Elworthy restlessly agitated for a transfer to an operational unit and in December 1940 was given command of No 82 Squadron, equipped with Blenheims. To a man less totally dedicated this might have seemed something of a poisoned chalice. The Blenheim, wretchedly inadequate for its task, with a maximum bomb load of 1,OOOlb, was a poor cousin of the vastly superior Wellington.
Indeed No 82 had been so savaged during the Battle of France that it had been deemed no longer to exist after one raid in which it had lost 11 out of 12 aircraft. Only the vigorous exertions of its then leader, Wing Commander the Earl of Bandon, had saved it from extinction as a fighting unit.
Now, based in Norfolk, it had the thankless task of trying to inflict damage on Axis shipping and on targets in occupied territories. Elworthy rose above the technical shortcomings of his equipment and through sheer force of personality and flying skills welded it into a remarkably effective force. By the end of the year he had not only managed to avoid getting killed, a considerably more than
50-50 chance for a bomber squadron commander over 12 months of operations in those days, but he had been awarded the AFC, DFC and DSO.
Rested from operations, he next had staff appointments at No 2 Group and at Bomber Command headquarters where his experience and success as a squadron commander were useful in the planning of future bomber tactics. For a year from the spring of 1942 he commanded RAF Waddington, Lincolnshire, before being transferred back to Bomber Command HQ and then to No 5 Group where he ended the war as senior staff officer. His reputation as both operational commander and staff officer was, by then, a matter of discussion in the senior echelons of the RAF.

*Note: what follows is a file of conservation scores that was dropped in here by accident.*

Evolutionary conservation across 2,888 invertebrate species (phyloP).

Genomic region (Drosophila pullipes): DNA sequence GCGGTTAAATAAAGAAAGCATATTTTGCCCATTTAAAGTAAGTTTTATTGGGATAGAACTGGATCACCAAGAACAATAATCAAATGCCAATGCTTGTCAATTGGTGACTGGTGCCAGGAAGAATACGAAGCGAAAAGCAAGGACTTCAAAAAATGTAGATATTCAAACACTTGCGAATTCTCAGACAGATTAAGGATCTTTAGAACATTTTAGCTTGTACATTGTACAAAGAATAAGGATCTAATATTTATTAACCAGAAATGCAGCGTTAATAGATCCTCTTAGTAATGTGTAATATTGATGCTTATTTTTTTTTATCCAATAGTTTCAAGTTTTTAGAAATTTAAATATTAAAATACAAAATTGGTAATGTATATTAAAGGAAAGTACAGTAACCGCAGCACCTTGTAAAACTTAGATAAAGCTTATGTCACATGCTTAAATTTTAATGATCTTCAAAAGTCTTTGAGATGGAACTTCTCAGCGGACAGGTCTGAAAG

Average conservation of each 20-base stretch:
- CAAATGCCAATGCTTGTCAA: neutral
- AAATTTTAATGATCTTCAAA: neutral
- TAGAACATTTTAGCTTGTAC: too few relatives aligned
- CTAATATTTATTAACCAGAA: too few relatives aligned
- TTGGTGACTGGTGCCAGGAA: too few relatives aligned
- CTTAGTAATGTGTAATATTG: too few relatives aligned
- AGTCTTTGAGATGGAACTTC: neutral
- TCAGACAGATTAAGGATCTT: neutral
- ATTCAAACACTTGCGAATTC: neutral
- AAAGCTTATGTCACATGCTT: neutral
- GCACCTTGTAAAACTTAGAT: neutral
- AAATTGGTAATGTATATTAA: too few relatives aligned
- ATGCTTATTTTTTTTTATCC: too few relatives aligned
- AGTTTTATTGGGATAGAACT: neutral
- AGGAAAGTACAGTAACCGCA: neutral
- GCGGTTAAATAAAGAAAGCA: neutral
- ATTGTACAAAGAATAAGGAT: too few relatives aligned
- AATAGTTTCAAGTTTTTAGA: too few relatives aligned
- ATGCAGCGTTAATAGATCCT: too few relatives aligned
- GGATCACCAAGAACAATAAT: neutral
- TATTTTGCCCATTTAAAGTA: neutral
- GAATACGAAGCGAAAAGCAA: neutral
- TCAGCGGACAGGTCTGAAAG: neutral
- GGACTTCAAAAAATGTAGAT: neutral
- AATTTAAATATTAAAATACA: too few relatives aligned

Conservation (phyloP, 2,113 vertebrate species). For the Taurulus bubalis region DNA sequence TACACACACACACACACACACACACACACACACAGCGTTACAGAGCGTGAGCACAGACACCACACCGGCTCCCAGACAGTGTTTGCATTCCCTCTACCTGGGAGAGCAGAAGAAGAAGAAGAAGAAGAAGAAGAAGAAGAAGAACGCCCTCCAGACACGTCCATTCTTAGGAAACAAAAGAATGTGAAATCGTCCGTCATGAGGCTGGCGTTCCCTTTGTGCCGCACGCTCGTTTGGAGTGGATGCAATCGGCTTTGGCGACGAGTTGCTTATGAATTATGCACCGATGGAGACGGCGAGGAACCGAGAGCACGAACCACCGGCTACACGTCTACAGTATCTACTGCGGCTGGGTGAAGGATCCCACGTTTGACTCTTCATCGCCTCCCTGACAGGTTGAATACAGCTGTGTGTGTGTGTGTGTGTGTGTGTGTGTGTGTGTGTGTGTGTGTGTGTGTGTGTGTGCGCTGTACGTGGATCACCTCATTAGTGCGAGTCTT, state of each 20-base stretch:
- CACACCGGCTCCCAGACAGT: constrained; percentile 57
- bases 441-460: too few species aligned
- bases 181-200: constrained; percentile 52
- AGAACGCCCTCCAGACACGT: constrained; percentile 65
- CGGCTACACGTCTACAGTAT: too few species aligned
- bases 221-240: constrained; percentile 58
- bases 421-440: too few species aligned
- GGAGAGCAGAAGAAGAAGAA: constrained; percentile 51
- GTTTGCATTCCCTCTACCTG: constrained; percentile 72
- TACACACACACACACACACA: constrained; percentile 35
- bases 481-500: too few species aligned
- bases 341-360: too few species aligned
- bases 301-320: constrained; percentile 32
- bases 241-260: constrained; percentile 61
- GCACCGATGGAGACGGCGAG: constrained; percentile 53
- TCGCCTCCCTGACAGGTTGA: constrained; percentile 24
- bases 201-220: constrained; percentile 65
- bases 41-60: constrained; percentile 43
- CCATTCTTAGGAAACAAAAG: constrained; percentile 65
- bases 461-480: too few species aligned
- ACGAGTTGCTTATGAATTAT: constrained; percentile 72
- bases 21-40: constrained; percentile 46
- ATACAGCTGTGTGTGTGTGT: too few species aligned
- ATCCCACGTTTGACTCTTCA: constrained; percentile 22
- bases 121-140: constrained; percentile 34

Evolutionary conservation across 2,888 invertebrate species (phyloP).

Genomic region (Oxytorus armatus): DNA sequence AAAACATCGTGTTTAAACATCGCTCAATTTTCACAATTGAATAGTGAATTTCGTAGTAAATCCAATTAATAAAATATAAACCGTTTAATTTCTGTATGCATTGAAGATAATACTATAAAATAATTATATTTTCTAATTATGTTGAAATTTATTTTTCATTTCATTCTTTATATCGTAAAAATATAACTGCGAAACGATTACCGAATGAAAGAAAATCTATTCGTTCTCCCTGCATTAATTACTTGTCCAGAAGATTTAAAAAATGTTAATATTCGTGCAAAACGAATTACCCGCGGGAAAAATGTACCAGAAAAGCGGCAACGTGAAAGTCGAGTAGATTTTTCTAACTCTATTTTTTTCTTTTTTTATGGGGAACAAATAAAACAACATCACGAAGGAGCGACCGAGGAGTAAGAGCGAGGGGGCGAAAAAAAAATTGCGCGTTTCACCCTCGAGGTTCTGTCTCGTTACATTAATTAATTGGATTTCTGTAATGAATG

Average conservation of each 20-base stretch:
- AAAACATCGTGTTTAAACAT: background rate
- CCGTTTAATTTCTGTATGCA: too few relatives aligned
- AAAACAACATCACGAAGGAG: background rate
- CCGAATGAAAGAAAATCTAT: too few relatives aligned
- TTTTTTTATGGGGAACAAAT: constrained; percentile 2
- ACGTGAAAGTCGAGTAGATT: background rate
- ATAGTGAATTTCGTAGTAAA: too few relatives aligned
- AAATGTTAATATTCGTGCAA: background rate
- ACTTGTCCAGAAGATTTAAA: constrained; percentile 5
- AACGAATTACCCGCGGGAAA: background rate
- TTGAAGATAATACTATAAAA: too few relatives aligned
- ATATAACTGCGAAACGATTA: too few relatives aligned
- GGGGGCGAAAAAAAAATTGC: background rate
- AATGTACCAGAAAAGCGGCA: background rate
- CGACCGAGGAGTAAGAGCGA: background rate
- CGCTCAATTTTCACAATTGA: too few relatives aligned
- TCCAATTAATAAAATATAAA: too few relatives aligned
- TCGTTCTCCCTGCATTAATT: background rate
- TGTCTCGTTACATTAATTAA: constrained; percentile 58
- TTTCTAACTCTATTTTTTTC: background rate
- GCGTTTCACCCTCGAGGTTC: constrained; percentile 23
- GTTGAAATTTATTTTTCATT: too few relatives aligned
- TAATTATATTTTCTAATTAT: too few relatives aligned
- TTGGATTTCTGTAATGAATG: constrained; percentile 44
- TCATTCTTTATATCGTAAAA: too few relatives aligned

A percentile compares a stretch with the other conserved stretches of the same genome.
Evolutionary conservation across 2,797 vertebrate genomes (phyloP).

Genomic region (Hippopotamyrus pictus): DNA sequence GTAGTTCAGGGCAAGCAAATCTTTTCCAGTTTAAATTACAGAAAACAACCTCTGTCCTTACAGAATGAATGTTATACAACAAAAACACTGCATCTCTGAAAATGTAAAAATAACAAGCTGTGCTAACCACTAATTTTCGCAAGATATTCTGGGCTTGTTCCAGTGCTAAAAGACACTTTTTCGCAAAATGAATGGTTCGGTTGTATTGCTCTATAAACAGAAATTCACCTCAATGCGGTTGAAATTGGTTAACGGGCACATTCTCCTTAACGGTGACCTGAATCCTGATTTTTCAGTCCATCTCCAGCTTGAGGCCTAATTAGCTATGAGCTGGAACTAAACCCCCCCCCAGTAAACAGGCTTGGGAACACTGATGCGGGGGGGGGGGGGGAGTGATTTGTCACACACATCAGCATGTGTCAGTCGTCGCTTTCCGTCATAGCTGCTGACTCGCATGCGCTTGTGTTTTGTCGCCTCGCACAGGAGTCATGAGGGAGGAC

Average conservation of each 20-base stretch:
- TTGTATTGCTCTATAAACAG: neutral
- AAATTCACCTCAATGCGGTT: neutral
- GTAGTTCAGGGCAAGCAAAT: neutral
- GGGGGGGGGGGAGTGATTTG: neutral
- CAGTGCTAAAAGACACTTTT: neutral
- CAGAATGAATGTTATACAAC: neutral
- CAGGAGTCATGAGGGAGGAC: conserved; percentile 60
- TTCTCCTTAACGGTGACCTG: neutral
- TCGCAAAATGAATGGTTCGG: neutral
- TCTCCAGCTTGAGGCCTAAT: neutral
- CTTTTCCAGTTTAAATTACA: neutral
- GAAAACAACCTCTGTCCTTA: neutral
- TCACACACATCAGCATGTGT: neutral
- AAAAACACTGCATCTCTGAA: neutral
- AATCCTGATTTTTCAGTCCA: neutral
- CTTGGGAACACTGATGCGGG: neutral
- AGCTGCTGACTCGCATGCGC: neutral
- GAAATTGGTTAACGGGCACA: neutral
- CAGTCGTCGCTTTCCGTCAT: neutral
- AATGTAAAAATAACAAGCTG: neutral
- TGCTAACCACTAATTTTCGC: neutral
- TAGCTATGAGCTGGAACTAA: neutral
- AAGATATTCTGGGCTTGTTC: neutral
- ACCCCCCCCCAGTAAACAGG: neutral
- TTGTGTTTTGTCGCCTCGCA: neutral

From 1945 to 1947 he commanded the Central Bomber Establishment and led its first overseas liaison mission to the Far East, Australia and New Zealand. His appointment as CBE in 1946 recognised his contribution to the development of bomber tactics and the testing of new equipment.
Among subsequent postings were secondments to the new Indian and Pakistani air forces and in 1953 he was selected to command the RAF station Odiham where the Queen's Coronation Review was held in June of that year. The success of this RAF occasion earned him appointment as MVO (fourth class) subsequently translated to LVO. From command of the RAF Staff College, Bracknell, he became Deputy Chief of the Air Staff in 1959. But in the following year this appointment was cut short when he was sent to Aden as Commander-in-Chief Middle East. It was a testing time. The region was politically unstable and trouble was never far below the surface. The increasing tempo of Arab nationalism was beginning to concentrate its attentions on the British presence in Aden.